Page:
EAMONN McCANN made a rousing speech at a rally in support of Socialist Alliance candidate Brian Butterworth on Monday of this week. The rally was held three days before the Brent East parliamentary election which takes place on Thursday of this week. Over 80 people heard from film director Ken Loach, journalist Paul Foot and local people disillusioned with Blair.
PROTESTERS poured onto the streets of Washington, DC, on the US East Coast last Saturday in the country's biggest anti-war protest so far. Over 300,000 people joined the march, according to independent observers and the march organisers, Act Now to Stop War and End Racism. Up to 200,000 marched in San Francisco, on the US West Coast, and tens of thousands joined protests in other US cities.
PROTESTERS celebrated the collapse of World Trade Organisation (WTO) talks in Cancun, Mexico, on Sunday as a defeat for the global corporations and the world's most powerful governments. Commentators in Britain, from the Guardian to former New Labour minister Clare Short (masquerading in Cancun as a BBC reporter), argued that the Cancun collapse was a "blow to the world economy" and a "setback for the world's poor".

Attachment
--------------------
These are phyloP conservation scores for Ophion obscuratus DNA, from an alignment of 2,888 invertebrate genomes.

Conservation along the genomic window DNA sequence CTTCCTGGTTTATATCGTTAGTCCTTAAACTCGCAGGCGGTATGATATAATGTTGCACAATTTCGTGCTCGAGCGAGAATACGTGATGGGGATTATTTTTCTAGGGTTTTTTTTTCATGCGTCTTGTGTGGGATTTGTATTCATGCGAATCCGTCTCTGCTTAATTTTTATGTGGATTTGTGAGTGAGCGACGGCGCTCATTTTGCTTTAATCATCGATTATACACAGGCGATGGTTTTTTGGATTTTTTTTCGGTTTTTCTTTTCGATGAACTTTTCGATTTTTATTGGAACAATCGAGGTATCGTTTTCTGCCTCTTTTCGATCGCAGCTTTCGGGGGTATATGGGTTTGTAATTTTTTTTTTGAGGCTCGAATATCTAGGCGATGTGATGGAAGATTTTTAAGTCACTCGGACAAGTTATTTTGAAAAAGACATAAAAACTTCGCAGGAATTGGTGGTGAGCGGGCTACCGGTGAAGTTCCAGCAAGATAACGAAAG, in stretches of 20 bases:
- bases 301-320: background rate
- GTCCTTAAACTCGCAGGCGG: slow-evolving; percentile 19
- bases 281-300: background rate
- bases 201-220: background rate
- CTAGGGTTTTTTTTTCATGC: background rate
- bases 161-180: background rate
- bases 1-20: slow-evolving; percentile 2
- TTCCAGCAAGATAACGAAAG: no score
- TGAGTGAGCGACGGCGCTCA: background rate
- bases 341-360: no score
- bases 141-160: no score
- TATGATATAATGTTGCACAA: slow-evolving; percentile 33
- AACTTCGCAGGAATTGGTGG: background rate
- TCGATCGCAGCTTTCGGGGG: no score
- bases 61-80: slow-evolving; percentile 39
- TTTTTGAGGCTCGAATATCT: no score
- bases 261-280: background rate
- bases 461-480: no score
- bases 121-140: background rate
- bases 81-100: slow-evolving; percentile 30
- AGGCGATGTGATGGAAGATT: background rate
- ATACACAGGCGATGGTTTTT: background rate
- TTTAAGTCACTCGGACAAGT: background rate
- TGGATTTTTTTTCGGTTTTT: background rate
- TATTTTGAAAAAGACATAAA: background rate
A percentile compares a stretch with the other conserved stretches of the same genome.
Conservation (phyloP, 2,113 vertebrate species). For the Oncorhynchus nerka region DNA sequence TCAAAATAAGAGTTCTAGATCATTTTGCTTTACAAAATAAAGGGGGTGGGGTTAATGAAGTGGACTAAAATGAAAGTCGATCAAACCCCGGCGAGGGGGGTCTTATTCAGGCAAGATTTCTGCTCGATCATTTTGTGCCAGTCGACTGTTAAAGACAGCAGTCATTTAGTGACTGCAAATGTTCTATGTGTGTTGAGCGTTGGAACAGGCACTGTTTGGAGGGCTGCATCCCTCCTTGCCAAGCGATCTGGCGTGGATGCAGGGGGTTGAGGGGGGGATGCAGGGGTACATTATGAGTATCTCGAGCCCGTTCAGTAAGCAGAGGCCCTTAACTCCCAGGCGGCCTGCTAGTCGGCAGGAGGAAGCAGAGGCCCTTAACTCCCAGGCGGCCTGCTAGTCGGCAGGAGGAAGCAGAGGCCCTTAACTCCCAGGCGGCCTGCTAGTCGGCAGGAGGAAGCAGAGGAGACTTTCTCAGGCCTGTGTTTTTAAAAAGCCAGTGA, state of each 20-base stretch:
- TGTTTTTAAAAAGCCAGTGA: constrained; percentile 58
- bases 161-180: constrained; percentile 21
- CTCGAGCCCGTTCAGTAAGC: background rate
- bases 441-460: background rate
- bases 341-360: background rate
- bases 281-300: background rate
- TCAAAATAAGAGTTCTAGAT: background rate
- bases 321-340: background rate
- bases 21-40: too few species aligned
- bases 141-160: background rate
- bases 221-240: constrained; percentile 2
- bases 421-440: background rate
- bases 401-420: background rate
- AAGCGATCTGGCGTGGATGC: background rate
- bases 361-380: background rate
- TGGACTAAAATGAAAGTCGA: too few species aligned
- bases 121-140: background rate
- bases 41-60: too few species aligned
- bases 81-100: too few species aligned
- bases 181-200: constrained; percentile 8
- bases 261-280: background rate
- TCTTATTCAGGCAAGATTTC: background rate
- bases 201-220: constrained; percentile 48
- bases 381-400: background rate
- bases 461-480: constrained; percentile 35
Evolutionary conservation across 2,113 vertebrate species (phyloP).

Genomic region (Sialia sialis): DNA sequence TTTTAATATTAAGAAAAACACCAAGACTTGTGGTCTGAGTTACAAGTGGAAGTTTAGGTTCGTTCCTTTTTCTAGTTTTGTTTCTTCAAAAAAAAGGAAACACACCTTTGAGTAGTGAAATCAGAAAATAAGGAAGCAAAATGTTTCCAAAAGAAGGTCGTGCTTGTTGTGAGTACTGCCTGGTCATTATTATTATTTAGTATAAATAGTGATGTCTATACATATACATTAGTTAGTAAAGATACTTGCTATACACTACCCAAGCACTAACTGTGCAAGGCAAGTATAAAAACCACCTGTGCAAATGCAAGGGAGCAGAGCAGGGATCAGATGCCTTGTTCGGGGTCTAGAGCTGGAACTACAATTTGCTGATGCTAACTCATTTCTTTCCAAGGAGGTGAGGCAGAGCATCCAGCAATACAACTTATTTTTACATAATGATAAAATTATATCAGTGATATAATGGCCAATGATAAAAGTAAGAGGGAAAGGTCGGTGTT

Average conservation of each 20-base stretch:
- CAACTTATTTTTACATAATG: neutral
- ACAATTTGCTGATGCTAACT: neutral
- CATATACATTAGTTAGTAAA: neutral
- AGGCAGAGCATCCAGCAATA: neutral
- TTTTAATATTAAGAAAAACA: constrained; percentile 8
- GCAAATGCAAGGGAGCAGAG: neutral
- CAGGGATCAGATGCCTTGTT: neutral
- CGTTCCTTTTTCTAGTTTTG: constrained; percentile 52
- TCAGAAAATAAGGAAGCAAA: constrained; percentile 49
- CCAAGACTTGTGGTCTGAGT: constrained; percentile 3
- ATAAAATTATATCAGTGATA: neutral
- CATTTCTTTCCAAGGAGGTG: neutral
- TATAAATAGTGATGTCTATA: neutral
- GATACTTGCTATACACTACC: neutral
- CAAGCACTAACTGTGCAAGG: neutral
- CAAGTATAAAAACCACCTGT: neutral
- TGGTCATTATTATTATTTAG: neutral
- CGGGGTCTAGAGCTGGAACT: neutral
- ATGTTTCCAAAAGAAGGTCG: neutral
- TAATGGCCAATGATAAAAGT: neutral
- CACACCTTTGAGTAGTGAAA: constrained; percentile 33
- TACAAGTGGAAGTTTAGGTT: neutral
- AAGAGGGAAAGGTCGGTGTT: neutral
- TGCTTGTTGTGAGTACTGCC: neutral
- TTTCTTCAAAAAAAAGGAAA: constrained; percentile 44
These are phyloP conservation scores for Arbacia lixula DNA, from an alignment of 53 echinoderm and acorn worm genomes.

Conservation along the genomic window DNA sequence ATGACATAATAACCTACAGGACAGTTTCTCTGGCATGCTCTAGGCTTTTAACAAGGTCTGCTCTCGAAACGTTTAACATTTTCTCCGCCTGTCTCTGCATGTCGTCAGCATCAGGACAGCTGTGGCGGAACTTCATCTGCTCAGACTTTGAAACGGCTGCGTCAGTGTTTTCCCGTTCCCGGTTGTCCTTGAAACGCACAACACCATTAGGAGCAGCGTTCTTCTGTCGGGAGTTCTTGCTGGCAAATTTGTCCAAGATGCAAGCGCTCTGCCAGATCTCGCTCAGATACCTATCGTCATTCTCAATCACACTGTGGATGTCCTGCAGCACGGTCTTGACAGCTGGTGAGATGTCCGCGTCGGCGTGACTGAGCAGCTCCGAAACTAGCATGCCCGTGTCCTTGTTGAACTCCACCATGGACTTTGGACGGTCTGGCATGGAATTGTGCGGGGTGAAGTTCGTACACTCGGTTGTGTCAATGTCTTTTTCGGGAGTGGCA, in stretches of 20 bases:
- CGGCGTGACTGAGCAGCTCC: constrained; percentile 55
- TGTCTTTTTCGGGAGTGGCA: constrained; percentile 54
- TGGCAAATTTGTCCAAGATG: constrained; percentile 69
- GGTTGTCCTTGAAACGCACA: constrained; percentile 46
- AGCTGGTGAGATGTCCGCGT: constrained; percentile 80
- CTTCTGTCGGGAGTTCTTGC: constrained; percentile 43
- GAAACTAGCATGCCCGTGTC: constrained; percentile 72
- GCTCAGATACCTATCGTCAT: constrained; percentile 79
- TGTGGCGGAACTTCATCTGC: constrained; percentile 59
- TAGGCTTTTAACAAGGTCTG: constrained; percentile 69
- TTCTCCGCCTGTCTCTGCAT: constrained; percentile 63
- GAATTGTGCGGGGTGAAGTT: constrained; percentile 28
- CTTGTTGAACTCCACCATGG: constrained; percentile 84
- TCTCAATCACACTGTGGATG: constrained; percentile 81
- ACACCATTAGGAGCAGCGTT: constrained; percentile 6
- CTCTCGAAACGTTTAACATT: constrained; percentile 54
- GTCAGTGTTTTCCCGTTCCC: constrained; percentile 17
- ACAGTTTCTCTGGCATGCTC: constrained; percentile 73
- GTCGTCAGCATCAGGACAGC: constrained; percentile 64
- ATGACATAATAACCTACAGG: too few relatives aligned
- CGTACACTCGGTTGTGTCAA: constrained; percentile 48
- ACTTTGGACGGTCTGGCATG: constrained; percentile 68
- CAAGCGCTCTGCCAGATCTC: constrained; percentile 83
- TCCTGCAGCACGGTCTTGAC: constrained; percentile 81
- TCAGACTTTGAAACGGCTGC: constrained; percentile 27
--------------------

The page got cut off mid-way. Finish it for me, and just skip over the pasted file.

"A DEVASTATING defeat for the political and economic elite." That's how a TV commentator referred to the result of the referendum on joining the euro single currency in Sweden on Sunday. The vote was tipped to be close, following the murder of the foreign minister Anna Lindh last week. Lindh was pro-euro and commentators expected sympathy for her would shift votes to the yes camp. But the no side won a clear victory, with 56.1 percent against 41.8 percent. This is the first time that people have voted against the ruling elite here.
"IRAQ: THE New War". That headline in the prestigious New York Review of Books captures the scale of the fighting that continues in Iraq. The word occupation does not adequately describe what is happening. There is a new phase in this war that we were assured was won when Western television stations took carefully choreographed shots of the fall of statues to Saddam Hussein five months ago. It is like the colonial wars conducted in the 1950s by the British army in Kenya, Malaysia, Aden and Cyprus, and by France in Algeria.
THE FEROCITY of the attacks on the BBC was underscored last Saturday when Radio 4's flagship news programme, Today, handed its weekly essay slot to Charles Moore, editor of the Daily Telegraph. You had to suspend disbelief as Moore told his listeners the BBC was left of centre, anti big business and-wait for it-passionately opposed to the war in Iraq.
ENGINEERS AT British Airways voted by over two to one to reject a 3 percent pay offer that was tied to a new swipe card time recording system. The introduction of the swipe card system was the issue that saw check-in staff take extremely effective unofficial action at Heathrow two months ago.